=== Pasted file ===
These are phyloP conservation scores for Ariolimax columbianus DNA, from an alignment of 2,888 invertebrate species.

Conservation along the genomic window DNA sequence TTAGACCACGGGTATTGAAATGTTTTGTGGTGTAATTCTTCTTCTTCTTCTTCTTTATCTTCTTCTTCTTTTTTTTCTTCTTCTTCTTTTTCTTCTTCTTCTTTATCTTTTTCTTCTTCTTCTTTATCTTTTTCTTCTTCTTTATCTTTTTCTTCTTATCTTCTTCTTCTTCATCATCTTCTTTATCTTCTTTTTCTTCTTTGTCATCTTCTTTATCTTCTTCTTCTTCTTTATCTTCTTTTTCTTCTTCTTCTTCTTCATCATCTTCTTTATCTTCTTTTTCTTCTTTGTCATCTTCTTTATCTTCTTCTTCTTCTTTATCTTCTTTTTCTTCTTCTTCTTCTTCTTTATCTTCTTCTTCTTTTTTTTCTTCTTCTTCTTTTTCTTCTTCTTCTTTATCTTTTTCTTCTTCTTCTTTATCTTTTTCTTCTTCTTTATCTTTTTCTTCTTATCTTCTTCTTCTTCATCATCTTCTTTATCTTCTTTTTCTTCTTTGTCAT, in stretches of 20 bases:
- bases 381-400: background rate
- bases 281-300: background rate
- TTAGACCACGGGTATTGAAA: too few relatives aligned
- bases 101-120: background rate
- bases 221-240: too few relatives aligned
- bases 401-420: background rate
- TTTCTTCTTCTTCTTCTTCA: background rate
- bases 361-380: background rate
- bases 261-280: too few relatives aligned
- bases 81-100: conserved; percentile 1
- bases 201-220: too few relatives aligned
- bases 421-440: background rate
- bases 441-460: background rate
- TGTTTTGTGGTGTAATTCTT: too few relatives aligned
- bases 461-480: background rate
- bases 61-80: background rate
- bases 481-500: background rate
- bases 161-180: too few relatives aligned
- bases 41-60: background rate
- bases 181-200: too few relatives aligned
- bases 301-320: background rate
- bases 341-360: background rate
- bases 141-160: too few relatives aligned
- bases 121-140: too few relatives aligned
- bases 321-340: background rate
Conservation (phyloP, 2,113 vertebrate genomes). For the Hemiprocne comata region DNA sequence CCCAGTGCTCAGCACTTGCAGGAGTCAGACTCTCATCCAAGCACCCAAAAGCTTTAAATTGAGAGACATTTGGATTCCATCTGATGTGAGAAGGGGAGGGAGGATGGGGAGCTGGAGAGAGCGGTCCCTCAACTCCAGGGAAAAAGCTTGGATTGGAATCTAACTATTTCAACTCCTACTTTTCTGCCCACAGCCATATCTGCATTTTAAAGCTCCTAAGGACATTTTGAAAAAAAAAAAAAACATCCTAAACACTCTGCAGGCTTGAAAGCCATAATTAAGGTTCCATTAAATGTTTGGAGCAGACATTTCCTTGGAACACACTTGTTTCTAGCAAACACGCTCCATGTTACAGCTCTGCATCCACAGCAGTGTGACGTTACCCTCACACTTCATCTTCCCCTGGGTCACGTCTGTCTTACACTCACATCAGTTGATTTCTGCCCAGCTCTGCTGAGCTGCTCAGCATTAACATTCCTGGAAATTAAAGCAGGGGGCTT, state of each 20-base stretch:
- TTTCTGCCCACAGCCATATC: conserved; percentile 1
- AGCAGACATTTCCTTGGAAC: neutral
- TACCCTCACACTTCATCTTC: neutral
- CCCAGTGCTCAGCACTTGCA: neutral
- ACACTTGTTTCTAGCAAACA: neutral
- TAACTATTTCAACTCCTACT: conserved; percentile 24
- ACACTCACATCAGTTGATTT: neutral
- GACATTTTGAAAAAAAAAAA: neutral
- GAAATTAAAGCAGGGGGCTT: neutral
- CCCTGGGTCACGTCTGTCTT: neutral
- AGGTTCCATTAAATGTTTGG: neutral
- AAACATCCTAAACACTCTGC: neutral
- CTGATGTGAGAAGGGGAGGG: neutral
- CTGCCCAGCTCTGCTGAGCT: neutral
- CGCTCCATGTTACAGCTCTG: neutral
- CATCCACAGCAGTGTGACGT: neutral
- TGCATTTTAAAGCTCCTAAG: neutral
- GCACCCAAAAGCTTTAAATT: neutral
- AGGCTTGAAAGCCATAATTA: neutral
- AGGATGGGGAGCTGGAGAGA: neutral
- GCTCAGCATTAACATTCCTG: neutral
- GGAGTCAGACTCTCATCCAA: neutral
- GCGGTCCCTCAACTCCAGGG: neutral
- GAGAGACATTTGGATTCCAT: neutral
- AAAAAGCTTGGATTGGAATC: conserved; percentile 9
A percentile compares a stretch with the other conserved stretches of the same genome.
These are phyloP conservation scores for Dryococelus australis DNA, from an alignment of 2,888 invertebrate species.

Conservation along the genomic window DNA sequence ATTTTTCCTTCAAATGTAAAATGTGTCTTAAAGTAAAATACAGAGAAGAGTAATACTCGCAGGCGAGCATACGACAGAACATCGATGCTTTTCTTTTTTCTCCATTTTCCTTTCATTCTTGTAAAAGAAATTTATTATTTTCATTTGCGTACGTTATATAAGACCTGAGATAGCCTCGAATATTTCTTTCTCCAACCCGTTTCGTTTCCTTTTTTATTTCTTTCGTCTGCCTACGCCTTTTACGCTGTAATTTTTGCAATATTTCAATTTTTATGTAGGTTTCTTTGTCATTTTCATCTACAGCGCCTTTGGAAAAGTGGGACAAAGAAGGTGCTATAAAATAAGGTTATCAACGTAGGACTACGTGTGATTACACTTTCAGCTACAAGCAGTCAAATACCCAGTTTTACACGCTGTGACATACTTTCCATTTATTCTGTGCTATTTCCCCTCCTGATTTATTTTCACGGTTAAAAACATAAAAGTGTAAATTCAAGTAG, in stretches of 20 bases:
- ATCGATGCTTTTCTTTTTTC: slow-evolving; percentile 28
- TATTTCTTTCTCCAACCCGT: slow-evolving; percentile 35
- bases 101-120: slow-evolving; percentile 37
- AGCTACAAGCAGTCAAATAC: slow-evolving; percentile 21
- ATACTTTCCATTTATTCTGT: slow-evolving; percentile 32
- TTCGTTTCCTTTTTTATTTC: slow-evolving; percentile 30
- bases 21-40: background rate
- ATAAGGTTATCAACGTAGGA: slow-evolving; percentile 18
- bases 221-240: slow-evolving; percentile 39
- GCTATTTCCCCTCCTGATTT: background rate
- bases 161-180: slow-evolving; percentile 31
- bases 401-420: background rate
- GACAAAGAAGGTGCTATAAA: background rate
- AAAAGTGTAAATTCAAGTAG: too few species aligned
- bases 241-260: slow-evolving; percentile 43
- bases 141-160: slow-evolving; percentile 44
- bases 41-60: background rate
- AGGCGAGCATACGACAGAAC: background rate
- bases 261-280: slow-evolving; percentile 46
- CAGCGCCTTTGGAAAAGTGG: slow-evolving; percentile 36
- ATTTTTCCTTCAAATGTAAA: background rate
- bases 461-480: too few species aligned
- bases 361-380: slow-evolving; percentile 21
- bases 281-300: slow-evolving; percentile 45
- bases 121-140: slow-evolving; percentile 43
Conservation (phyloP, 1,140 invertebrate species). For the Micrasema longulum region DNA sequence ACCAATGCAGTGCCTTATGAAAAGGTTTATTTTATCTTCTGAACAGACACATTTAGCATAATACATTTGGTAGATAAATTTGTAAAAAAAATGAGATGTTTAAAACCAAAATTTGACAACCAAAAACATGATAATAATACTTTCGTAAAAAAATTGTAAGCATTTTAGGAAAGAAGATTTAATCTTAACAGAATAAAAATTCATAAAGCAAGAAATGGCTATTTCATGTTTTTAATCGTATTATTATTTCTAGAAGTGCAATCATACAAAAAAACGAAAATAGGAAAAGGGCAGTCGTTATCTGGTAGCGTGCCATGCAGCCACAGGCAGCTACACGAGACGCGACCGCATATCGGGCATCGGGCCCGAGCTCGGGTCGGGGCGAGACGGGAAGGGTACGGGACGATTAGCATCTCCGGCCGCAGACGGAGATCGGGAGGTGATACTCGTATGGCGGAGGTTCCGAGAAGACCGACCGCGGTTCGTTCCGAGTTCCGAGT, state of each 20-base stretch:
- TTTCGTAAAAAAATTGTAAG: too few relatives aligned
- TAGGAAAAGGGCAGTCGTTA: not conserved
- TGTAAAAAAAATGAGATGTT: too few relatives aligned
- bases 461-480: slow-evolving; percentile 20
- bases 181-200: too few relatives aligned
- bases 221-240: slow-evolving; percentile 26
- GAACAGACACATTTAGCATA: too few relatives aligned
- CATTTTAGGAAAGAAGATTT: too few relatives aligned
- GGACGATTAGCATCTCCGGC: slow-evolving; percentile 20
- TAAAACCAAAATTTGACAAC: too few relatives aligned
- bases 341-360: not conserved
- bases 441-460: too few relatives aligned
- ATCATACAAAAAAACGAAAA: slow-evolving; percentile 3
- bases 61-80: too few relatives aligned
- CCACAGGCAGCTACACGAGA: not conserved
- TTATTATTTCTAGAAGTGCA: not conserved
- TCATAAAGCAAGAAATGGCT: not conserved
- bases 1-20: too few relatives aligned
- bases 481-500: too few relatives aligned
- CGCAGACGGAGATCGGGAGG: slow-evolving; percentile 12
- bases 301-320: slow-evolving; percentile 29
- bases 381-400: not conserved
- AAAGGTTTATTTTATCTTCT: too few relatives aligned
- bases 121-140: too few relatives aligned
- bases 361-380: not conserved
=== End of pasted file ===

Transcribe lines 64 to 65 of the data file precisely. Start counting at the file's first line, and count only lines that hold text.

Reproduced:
- ATAAGGTTATCAACGTAGGA: slow-evolving; percentile 18
- bases 221-240: slow-evolving; percentile 39